We began dumpster-diver gardening sometime in the early 90's, when we came across a vendor at the Brooklyn Terminal Market tossing flats of slightly wilted bedding plants into the trash. Neither Wildgirl nor I were strangers to dumpster diving (a proud trash-picking tradition that is now fashionably know as "Freeganism"), and W.G. immediately hatched a plan for me to distract the shop owner by buying a bag of peat moss while she filled the trunk of her '74 Valiant with rescued greenery. "It wasn't so much about wanting the plants," she recalls- "It was about the waste. It was about the disposable society."
Fast-forward 10 years. We no longer live in New York. We have a small organic farm, and grow a lot of our own stuff. On a blistering July afternoon in Coralville, Iowa, I noticed one of the seasonal garden centers set up in a grocery store parking lot was breaking down for the season and again, they were dumpster-izing flat after flat of sad, leggy, brown and bolting tomato plants, squash, peppers, herbs, and flowers. A lot of the higher-priced organic and heirloom stuff was left behind. I took as much as the old Subaru GL would hold. What I have discovered in the last few years that throughout the Midwest (indeed, much of the country), is that huge numbers of plants get dumped, given away or sold for next to nothing sometime in the last part of June to first week of July. If timed properly, a pickup truck can be filled with blueberry bushes, roses, prairie plants, perennials, and lots and lots of vegetable plants for less than twenty bucks- often for nothing more than the price of gas. If you are a non-driver and really hard-core, you can do it with a cargo bike, shopping cart, hand truck, wheelbarrow or travois. The keys to success are timing, speed, and a modicum of stealth. Despite the fact that the stuff is being jettisoned, employees, particularly middle managers, can tend to flex-out on people who want their trash. In most cases, though, if you time your arrival properly, the peons who got exiled to the sweltering parking lot to haul the stuff to the dumpster are more than happy to have you lighten their load.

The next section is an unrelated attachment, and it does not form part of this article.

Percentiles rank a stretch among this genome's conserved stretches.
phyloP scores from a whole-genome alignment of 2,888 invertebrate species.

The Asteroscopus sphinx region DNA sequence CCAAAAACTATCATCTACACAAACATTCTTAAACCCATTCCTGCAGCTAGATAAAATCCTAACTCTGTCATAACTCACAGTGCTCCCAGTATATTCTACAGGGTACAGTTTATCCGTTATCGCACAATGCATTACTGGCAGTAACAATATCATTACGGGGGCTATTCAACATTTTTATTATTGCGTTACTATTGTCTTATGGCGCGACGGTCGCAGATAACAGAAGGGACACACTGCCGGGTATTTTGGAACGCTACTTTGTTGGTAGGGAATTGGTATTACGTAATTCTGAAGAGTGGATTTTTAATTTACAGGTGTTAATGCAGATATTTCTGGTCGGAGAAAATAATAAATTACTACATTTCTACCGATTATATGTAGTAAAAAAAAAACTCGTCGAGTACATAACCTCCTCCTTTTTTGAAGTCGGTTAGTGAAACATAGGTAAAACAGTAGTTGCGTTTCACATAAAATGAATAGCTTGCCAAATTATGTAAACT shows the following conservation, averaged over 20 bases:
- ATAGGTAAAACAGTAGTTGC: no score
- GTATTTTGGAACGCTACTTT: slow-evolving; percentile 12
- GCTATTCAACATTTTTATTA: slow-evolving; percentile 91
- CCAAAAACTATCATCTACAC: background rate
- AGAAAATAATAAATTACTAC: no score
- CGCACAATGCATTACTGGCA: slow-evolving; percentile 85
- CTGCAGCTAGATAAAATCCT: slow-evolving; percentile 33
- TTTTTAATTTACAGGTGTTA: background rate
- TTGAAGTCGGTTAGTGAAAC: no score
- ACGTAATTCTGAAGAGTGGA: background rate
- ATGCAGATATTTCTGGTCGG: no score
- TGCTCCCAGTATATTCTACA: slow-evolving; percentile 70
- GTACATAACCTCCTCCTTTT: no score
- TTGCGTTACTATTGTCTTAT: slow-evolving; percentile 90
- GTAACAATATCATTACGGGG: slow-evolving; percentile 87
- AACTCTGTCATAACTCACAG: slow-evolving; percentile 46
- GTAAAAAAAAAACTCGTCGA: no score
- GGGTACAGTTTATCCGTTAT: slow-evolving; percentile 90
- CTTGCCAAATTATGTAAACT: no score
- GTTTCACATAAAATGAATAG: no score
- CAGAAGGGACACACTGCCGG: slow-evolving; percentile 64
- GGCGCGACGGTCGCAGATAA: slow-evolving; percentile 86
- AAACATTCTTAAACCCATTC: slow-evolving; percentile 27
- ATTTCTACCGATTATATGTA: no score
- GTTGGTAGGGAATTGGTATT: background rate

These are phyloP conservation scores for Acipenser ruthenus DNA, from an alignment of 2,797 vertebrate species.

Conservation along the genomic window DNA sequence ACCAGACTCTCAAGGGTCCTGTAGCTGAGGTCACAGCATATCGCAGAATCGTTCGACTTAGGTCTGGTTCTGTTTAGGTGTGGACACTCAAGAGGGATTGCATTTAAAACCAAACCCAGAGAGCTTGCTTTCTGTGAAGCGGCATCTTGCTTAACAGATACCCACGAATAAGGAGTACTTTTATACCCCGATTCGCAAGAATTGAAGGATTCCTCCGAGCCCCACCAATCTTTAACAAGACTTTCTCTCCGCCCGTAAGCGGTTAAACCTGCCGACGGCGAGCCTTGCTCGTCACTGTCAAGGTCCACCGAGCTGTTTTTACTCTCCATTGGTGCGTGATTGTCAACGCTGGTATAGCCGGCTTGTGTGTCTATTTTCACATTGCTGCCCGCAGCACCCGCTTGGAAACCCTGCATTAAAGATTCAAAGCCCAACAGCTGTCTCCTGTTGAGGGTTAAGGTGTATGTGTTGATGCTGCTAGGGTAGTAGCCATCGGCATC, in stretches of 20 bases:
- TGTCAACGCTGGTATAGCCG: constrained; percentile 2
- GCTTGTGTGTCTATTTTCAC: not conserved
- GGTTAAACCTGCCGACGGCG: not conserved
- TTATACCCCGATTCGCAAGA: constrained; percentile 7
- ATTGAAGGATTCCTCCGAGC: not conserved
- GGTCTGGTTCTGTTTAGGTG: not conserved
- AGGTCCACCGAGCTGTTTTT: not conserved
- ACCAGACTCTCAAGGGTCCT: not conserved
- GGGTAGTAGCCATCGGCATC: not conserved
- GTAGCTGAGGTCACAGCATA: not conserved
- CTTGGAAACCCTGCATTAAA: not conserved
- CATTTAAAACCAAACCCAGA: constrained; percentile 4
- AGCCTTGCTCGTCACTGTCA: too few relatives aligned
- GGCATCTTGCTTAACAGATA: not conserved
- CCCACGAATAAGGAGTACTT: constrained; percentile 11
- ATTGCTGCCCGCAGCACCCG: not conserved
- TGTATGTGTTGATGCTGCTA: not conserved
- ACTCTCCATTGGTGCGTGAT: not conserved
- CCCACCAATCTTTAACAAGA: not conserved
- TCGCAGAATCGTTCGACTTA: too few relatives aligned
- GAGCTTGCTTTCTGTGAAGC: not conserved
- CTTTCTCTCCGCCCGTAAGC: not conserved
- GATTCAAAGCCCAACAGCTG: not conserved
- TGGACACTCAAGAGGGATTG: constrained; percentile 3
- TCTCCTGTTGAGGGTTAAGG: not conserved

A lot of people like to get their gardens in early and planting in July just seems contrary to the American puritan work-ethic. What kind of deadbeat plants a garden in July? This is one of those great situations where being lazy pays off. Your neighbor the foodie-nazi paid 25 bucks for a few Green Zebra tomato plants - you are hauling in a dozen of them for free. If you absolutely must put something in early, you can start the season by tossing some brassica or greens seeds around, just to feel like you are doing something, and you will get some fresh greens to eat after the long winter. By July, your crop of mustard greens, radishes, lettuce or spinach has bolted, you have collected the seed for next year and turned the rest under, and you are ready for the flood of refugee plants.